There are tons of demo (and demolition) videos already out there, but I happen to like this overview of magazine app art direction:

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March 18, 2010

Why There Are Mountains

» Fuck Buttons – Space Mountain (8:45) – 13.2MB mp3 @ 210kbps

» The Flaming Lips – Worm Mountain (5:22) – 6.3MB mp3 @ 160kbps


Zhou Hongjun and Xiong Lu have created Hermit Mountain, a multifaceted, multipurpose skyscraper, drawing inspiration from both traditional Chinese culture and modern design. The design explores a dialogue between rationality and chaos to achieve a refined yet altogether organic aesthetic.

More images at Designboom.


Designer Enrico Dini has developed a 3D printer that makes rocks.

Dini claims the d-shape process is four times faster than conventional building, costs a third to a half as much as using Portland cement, creates little waste and is better for the environment. But its chief selling point may simply be that it makes creating Gaudiesque, curvy structures simple.

Two-dimensional print may be dead, but 3D is on the up-and-up.

Full story at Blueprint (FastCompany via Inhabitat)



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March 16, 2010

Daylight Saving Time & Other Items

» Aesop Rock – Daylight (4:25) – 4.1MB m4a @ 128kbps

The Persistence of Trite Imagery

The Persistence of Trite Imagery

Since this Sunday marked Daylight Saving Time, I decided to put my philosophy degree to good use by pondering the psychology and metaphysics of this semi-annual ritual.

First of all, there is technically only one daylight to be saved: contrary to folk wisdom that might suggest otherwise, daylight is an indivisible entity. In a sense, daylight is like money—which is also grammatically singular but conceptually plural (insofar as one would hope to have more than one money)—such that daylight is quantifiable, at least in terms of daylight hours. In other words, official terminology denotes that summer is ‘Time to Save Daylight’—i.e., Time for Daylight-Saving—while the colloquial (if not altogether prevalent) shorthand “Daylight Savings” is a gerund, as per the nominal usage of “Savings” for that type of  bank account. (Even the Wikipedia URL for the Daylight Saving Time entry is Daylight_savings.)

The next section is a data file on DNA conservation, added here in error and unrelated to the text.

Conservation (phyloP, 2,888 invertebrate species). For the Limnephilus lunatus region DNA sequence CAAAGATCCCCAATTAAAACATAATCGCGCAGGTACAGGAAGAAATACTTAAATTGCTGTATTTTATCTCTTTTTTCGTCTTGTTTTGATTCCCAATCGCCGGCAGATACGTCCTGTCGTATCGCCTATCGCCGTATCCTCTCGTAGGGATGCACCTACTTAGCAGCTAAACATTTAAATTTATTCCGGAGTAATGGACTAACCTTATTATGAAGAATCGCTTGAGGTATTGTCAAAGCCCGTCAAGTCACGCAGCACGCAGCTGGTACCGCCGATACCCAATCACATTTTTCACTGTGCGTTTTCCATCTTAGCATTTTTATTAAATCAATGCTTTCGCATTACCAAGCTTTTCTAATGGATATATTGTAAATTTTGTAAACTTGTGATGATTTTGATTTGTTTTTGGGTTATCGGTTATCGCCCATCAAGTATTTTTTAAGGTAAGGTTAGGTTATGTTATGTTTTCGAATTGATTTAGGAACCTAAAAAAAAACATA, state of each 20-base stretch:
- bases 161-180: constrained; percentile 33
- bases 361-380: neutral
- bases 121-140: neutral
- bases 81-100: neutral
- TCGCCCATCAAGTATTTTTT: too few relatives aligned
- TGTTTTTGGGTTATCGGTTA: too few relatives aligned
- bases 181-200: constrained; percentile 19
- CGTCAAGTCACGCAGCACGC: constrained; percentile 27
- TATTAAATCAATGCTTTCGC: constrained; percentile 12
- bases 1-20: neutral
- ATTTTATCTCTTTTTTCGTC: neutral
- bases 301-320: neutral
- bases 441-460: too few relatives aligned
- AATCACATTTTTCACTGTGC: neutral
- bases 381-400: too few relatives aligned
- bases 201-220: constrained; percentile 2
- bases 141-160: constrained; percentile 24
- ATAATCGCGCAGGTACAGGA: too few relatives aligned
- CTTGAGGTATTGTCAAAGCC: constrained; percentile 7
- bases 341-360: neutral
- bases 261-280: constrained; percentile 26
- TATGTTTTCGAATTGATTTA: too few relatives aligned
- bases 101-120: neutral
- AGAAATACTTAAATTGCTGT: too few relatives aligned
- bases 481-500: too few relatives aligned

The monetary metaphor is useful in illustrating how DST’s pithy essence “spring forward, fall back” belies the curious phenomenon that either occasion—the turning of the clocks in spring or in fall—can be described as gaining or losing an hour. Common parlance suggests that we have indeed acquired a full 60 minutes, yet this increment simultaneously seems to have slipped through a mysterious temporal rift in the wee hours of Sunday morning. It appears that we have both gained and lost an hour on Sunday, a discrepancy that reveals two divergent systems of belief concerning time and how it is measured: absolute vs. relative. The two views correspond to a scientific picture of an independent physical world and a pragmatic ‘lived’ experience of time, respectively.

The former system holds that time marches forward of its own accord and that to push a clock forward—from 2AM to 3AM, say—disturbs the clockwork of the universe to the effect that humans have erased an hour from their day. Here the bank analogy must be modified: on Sunday, we withdrew an hour on credit, which we will pay back in October; for the next six months, we owe one hour to the universe, or nature, or whatever. We have lost it in the interest of practicality—we need to borrow the hour for the better half of the year—though we plan on restoring balance in six months or so. For the absolutist, the hour is deferred.

Those who abide by the second perspective, on the other hand, see time as more malleable, where chronology is purely pragmatic: we gained an hour on Sunday because we now have an extra hour of sunlight—and, ostensibly, productivity—to the effect that the days themselves grow longer. By springing forward, we stake a claim to the greater daylight afforded by the rotation of the Earth, silently folding one hour into the shroud of slumber in order to extend each and every day in those six months. For the relativist, it’s possible to save daylight like money albeit not in the interest of yielding a long-term dividend: everyone cashes out the same predetermined amount at the end of each day.